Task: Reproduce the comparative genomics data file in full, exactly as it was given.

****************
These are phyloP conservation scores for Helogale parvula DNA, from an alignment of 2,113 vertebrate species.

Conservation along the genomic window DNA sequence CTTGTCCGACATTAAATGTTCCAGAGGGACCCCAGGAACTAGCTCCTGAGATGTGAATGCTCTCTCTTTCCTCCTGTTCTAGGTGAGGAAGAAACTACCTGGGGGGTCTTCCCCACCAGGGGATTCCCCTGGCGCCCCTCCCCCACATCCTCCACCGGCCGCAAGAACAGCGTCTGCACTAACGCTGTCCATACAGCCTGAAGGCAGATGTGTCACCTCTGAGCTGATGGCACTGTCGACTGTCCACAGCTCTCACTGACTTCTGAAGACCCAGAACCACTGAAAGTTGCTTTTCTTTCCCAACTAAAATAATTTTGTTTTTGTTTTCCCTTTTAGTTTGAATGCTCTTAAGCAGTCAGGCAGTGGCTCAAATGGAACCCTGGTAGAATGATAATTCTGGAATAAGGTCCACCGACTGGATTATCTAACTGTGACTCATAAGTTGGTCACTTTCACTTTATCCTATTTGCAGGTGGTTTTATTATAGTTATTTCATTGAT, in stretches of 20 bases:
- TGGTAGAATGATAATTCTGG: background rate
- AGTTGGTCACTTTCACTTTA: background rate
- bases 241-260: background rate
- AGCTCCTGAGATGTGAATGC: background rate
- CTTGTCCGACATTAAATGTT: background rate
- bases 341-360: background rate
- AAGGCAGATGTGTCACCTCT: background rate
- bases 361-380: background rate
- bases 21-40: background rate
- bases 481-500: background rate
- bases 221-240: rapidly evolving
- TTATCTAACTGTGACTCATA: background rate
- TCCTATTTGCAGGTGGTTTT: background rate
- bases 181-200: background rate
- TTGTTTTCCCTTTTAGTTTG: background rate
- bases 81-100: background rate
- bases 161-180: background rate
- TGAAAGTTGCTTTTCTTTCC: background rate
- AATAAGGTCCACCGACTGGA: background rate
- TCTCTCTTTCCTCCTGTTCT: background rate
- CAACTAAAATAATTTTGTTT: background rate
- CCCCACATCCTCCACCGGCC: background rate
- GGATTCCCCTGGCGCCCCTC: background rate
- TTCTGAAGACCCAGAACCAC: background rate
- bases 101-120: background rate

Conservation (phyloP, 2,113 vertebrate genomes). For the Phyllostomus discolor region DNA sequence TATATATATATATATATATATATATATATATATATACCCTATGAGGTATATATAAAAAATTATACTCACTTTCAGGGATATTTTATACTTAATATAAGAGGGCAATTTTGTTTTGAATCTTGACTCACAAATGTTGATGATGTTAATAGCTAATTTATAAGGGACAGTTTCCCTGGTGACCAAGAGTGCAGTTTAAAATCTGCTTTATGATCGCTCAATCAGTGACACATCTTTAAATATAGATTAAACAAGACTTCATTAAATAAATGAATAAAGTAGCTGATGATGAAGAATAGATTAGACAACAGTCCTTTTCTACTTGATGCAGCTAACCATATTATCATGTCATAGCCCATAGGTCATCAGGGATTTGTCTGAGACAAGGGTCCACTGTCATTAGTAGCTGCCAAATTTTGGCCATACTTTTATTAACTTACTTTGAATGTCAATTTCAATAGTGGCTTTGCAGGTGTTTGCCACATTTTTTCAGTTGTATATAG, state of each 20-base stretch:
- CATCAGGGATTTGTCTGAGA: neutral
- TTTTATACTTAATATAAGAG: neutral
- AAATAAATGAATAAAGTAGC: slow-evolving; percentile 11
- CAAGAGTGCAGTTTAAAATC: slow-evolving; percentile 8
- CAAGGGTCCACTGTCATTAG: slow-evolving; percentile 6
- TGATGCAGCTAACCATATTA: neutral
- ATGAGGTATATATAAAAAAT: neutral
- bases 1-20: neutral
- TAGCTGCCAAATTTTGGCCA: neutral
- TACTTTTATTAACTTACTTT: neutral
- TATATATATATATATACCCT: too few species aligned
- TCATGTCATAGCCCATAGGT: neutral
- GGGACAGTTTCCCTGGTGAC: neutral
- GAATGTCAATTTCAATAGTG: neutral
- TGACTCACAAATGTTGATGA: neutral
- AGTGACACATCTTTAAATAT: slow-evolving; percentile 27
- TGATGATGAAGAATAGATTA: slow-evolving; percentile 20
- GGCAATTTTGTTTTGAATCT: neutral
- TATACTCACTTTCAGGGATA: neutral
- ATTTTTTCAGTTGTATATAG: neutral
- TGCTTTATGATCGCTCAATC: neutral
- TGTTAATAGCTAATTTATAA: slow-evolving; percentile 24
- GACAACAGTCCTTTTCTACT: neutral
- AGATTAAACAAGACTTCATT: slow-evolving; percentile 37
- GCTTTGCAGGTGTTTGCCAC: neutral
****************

These are phyloP conservation scores for Helogale parvula DNA, from an alignment of 2,113 vertebrate species.

Conservation along the genomic window DNA sequence CTTGTCCGACATTAAATGTTCCAGAGGGACCCCAGGAACTAGCTCCTGAGATGTGAATGCTCTCTCTTTCCTCCTGTTCTAGGTGAGGAAGAAACTACCTGGGGGGTCTTCCCCACCAGGGGATTCCCCTGGCGCCCCTCCCCCACATCCTCCACCGGCCGCAAGAACAGCGTCTGCACTAACGCTGTCCATACAGCCTGAAGGCAGATGTGTCACCTCTGAGCTGATGGCACTGTCGACTGTCCACAGCTCTCACTGACTTCTGAAGACCCAGAACCACTGAAAGTTGCTTTTCTTTCCCAACTAAAATAATTTTGTTTTTGTTTTCCCTTTTAGTTTGAATGCTCTTAAGCAGTCAGGCAGTGGCTCAAATGGAACCCTGGTAGAATGATAATTCTGGAATAAGGTCCACCGACTGGATTATCTAACTGTGACTCATAAGTTGGTCACTTTCACTTTATCCTATTTGCAGGTGGTTTTATTATAGTTATTTCATTGAT, in stretches of 20 bases:
- TGGTAGAATGATAATTCTGG: background rate
- AGTTGGTCACTTTCACTTTA: background rate
- bases 241-260: background rate
- AGCTCCTGAGATGTGAATGC: background rate
- CTTGTCCGACATTAAATGTT: background rate
- bases 341-360: background rate
- AAGGCAGATGTGTCACCTCT: background rate
- bases 361-380: background rate
- bases 21-40: background rate
- bases 481-500: background rate
- bases 221-240: rapidly evolving
- TTATCTAACTGTGACTCATA: background rate
- TCCTATTTGCAGGTGGTTTT: background rate
- bases 181-200: background rate
- TTGTTTTCCCTTTTAGTTTG: background rate
- bases 81-100: background rate
- bases 161-180: background rate
- TGAAAGTTGCTTTTCTTTCC: background rate
- AATAAGGTCCACCGACTGGA: background rate
- TCTCTCTTTCCTCCTGTTCT: background rate
- CAACTAAAATAATTTTGTTT: background rate
- CCCCACATCCTCCACCGGCC: background rate
- GGATTCCCCTGGCGCCCCTC: background rate
- TTCTGAAGACCCAGAACCAC: background rate
- bases 101-120: background rate

Conservation (phyloP, 2,113 vertebrate genomes). For the Phyllostomus discolor region DNA sequence TATATATATATATATATATATATATATATATATATACCCTATGAGGTATATATAAAAAATTATACTCACTTTCAGGGATATTTTATACTTAATATAAGAGGGCAATTTTGTTTTGAATCTTGACTCACAAATGTTGATGATGTTAATAGCTAATTTATAAGGGACAGTTTCCCTGGTGACCAAGAGTGCAGTTTAAAATCTGCTTTATGATCGCTCAATCAGTGACACATCTTTAAATATAGATTAAACAAGACTTCATTAAATAAATGAATAAAGTAGCTGATGATGAAGAATAGATTAGACAACAGTCCTTTTCTACTTGATGCAGCTAACCATATTATCATGTCATAGCCCATAGGTCATCAGGGATTTGTCTGAGACAAGGGTCCACTGTCATTAGTAGCTGCCAAATTTTGGCCATACTTTTATTAACTTACTTTGAATGTCAATTTCAATAGTGGCTTTGCAGGTGTTTGCCACATTTTTTCAGTTGTATATAG, state of each 20-base stretch:
- CATCAGGGATTTGTCTGAGA: neutral
- TTTTATACTTAATATAAGAG: neutral
- AAATAAATGAATAAAGTAGC: slow-evolving; percentile 11
- CAAGAGTGCAGTTTAAAATC: slow-evolving; percentile 8
- CAAGGGTCCACTGTCATTAG: slow-evolving; percentile 6
- TGATGCAGCTAACCATATTA: neutral
- ATGAGGTATATATAAAAAAT: neutral
- bases 1-20: neutral
- TAGCTGCCAAATTTTGGCCA: neutral
- TACTTTTATTAACTTACTTT: neutral
- TATATATATATATATACCCT: too few species aligned
- TCATGTCATAGCCCATAGGT: neutral
- GGGACAGTTTCCCTGGTGAC: neutral
- GAATGTCAATTTCAATAGTG: neutral
- TGACTCACAAATGTTGATGA: neutral
- AGTGACACATCTTTAAATAT: slow-evolving; percentile 27
- TGATGATGAAGAATAGATTA: slow-evolving; percentile 20
- GGCAATTTTGTTTTGAATCT: neutral
- TATACTCACTTTCAGGGATA: neutral
- ATTTTTTCAGTTGTATATAG: neutral
- TGCTTTATGATCGCTCAATC: neutral
- TGTTAATAGCTAATTTATAA: slow-evolving; percentile 24
- GACAACAGTCCTTTTCTACT: neutral
- AGATTAAACAAGACTTCATT: slow-evolving; percentile 37
- GCTTTGCAGGTGTTTGCCAC: neutral